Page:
Representatives from the Partnerships and Performance team in Regulatory Operations attended the National Road Transport Association (NatRoad) national conference recently, providing an opportunity to discuss issues relating to freight and regulatory operations matters with NatRoad members and other heavy vehicle stakeholders.

The booking system now caters for additional payment options with lower transaction fees, as outlined below:

Scott Greenow, Executive Director Freight, Regional and Outer Metropolitan, presented at the conference, which took place on the Gold Coast from 27-29 September 2023. Scott spoke about Safe, Productive and Sustainable Freight in NSW in a presentation which covered some of the challenges and opportunities facing this important sector.

The update also provides a tax invoice showing the GST amount separately, which will be automatically be sent to the customer’s registered email address.

NatRoad is a national membership-based industry body representing road transport operators which seeks to improve the operating environment for all operators. NatRoad is a key stakeholder who meets with Transport regularly to discuss NSW freight and road-related matters of interest to its members. For more information, visit

Visa and Mastercard: 0.44% American Express and Diners Club: 1.54% Unionpay International: 1.76% Paypal: 0.44% PayID: $0.55 flat fee.

Primary producer registration 50% income requirement delayed In 2021, the NSW Government introduced new concession eligibility criteria for primary producers. These included a requirement that heavy vehicles must be used solely for primary production purposes, and that 50 per cent of income must be earned from primary production. The former Minister advised that the requirement to earn 50 per cent of income would be delayed until 1 November 2023 while Transport further reviewed the eligibility requirements. To allow enough time for Transport to finalise this review and further consult with stakeholders, the current Minister has decided to provide a further delay for the requirement to earn 50 per cent of income from primary production until 1 November 2024. For more information about the primary producer registration concessions, please visit the NSW Government website.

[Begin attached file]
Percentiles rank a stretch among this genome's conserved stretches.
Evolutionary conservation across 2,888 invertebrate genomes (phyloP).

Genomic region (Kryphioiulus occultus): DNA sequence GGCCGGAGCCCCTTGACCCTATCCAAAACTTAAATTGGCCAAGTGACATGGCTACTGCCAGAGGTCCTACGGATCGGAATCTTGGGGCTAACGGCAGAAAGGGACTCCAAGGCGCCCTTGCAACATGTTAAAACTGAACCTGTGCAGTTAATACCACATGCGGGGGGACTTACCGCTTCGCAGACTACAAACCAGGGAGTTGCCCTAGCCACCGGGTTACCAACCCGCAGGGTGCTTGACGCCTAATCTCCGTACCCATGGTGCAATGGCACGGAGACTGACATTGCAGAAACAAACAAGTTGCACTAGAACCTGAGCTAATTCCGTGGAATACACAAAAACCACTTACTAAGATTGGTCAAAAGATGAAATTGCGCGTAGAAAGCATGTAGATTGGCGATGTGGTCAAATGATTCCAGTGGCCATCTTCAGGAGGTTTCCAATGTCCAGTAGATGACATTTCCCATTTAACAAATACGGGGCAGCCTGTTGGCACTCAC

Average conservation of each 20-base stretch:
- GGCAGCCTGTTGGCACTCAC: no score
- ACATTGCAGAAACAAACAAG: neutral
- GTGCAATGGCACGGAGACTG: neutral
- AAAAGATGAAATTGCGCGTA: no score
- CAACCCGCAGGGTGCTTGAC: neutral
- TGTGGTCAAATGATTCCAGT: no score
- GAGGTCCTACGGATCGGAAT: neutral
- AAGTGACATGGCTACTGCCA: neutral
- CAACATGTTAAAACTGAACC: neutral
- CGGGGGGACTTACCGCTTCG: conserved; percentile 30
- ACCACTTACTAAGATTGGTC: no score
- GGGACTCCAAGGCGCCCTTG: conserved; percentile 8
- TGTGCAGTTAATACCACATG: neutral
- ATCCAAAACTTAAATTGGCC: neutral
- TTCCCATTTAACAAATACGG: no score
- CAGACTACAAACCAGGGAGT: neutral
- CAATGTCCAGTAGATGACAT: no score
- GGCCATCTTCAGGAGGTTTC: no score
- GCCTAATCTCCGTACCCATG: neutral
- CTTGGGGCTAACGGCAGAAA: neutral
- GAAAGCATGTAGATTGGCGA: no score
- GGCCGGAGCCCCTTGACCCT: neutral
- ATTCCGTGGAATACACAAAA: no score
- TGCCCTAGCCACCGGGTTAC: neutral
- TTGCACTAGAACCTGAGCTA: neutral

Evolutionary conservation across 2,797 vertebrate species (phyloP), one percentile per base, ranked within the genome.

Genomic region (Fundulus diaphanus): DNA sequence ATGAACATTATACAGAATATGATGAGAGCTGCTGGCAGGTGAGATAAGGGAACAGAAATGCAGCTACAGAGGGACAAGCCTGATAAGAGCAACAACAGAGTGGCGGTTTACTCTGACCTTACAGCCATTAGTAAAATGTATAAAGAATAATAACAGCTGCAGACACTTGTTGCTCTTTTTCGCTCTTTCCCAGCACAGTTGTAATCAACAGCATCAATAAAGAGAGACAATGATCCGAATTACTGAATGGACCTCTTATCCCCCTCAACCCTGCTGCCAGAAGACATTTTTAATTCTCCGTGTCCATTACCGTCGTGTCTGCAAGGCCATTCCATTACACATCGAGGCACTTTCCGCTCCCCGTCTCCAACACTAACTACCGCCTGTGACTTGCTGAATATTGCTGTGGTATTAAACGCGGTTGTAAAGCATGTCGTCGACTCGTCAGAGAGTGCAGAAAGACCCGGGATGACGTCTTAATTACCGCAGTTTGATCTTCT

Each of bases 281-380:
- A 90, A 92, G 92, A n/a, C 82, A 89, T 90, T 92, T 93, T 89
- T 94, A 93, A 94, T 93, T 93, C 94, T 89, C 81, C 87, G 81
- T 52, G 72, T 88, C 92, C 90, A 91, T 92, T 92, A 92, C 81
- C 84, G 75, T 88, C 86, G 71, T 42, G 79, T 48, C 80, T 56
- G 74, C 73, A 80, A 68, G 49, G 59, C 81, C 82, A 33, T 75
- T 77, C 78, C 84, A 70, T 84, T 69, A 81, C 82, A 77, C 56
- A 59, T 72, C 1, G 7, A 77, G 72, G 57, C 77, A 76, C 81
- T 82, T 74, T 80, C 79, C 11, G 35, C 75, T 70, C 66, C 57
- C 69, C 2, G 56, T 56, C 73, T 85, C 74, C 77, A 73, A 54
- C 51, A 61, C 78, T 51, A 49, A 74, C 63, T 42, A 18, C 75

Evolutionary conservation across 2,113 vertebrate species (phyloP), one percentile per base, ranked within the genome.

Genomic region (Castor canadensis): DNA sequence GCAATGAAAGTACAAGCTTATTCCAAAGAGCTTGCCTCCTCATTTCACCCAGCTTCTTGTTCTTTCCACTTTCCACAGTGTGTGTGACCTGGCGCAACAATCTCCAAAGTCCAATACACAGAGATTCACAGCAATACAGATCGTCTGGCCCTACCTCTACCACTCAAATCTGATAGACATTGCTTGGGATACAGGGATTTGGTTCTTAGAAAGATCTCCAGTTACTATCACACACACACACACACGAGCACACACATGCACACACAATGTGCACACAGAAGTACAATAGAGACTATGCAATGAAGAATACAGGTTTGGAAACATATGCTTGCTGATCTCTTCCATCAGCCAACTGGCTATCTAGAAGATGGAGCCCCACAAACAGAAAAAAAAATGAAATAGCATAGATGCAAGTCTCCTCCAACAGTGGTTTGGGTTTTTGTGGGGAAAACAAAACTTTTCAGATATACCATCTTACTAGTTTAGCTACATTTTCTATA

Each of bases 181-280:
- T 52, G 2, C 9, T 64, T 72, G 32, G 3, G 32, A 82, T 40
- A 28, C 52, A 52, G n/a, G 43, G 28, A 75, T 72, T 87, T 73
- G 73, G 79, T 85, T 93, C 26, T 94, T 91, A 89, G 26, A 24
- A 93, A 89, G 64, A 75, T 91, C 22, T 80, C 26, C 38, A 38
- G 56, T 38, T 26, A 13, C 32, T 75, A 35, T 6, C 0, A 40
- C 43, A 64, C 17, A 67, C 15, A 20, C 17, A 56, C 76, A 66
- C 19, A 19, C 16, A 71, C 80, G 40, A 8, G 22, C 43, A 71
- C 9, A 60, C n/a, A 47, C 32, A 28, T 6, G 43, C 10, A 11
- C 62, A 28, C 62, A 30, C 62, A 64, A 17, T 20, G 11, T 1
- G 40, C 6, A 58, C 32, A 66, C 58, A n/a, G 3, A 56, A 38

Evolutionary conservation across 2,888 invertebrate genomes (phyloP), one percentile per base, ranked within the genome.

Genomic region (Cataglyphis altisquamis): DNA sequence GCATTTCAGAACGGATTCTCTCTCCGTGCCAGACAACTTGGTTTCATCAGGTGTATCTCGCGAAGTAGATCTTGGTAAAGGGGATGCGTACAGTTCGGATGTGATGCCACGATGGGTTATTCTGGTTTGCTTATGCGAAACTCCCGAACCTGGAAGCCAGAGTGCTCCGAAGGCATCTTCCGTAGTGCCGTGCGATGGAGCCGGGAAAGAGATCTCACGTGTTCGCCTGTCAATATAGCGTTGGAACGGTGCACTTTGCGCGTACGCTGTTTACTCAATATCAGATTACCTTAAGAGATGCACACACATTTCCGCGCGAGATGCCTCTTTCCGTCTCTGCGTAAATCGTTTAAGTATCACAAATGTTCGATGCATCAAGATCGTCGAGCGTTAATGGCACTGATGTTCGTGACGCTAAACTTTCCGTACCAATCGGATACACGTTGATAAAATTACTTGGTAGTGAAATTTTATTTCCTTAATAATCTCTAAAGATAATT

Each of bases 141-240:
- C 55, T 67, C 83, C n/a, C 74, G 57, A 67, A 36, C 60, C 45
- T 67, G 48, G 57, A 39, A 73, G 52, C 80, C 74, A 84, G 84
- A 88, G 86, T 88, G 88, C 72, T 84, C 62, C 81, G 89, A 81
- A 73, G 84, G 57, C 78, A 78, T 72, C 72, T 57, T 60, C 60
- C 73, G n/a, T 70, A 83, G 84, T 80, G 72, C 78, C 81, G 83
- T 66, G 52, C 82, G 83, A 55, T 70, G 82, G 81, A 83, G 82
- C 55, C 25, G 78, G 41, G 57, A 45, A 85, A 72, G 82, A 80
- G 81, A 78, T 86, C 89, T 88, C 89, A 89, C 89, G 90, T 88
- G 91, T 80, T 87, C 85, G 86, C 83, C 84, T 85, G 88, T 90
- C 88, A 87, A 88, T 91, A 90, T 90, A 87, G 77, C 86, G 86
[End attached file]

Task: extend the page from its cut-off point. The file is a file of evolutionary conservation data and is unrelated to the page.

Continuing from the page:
Piecing together the puzzle of vehicle related crime

and the behaviour directly associated with converting a stolen vehicle to profit, such as rebirthing, insurance fraud or exporting for parts.

The expertise of Transport’s Vehicle Identity and Inspections Unit was called on to support NSW Police recently when a vehicle was dumped and set alight in a park at Liverpool.

More recently, the definition of vehicle related crime has evolved to include not just the stealing of a vehicle, but its use in other forms of crime where a vehicle is used as a tool in the commission of crime. Deterring the initial vehicle theft in the first instance is seen as an influencing factor in reducing the ability of criminals to engage in other forms of crime.

Officers from Liverpool Police Area Command engaged the Vehicle Identity & Inspections Unit to examine the vehicle and attempt to identify it. Given the destructive effects of fire and heat, identifying these vehicles is particularly challenging. Fortunately, the expertise of the team often enables identification of these vehicles to be made. The identifiers of this vehicle were able to be restored. It was found to have been stolen in July 2023 and part of a damaged registration plate from a second vehicle was also located. Transport enquiries revealed that police had been searching for the vehicle after it was used in a shooting incident. The vehicle was displaying stolen registration plates at the time of the shooting that matched the partial registration plate recovered during the examination by Transport. Vehicle related crime is usually considered to relate to the criminal act of stealing a vehicle

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Joint operation targeting organised vehicle theft and rebirthing

A large amount of passenger cars, commercial vehicles, trucks, trailers, plant and machinery were located on each property. Examination by Transport officers identified a significant number of stolen items.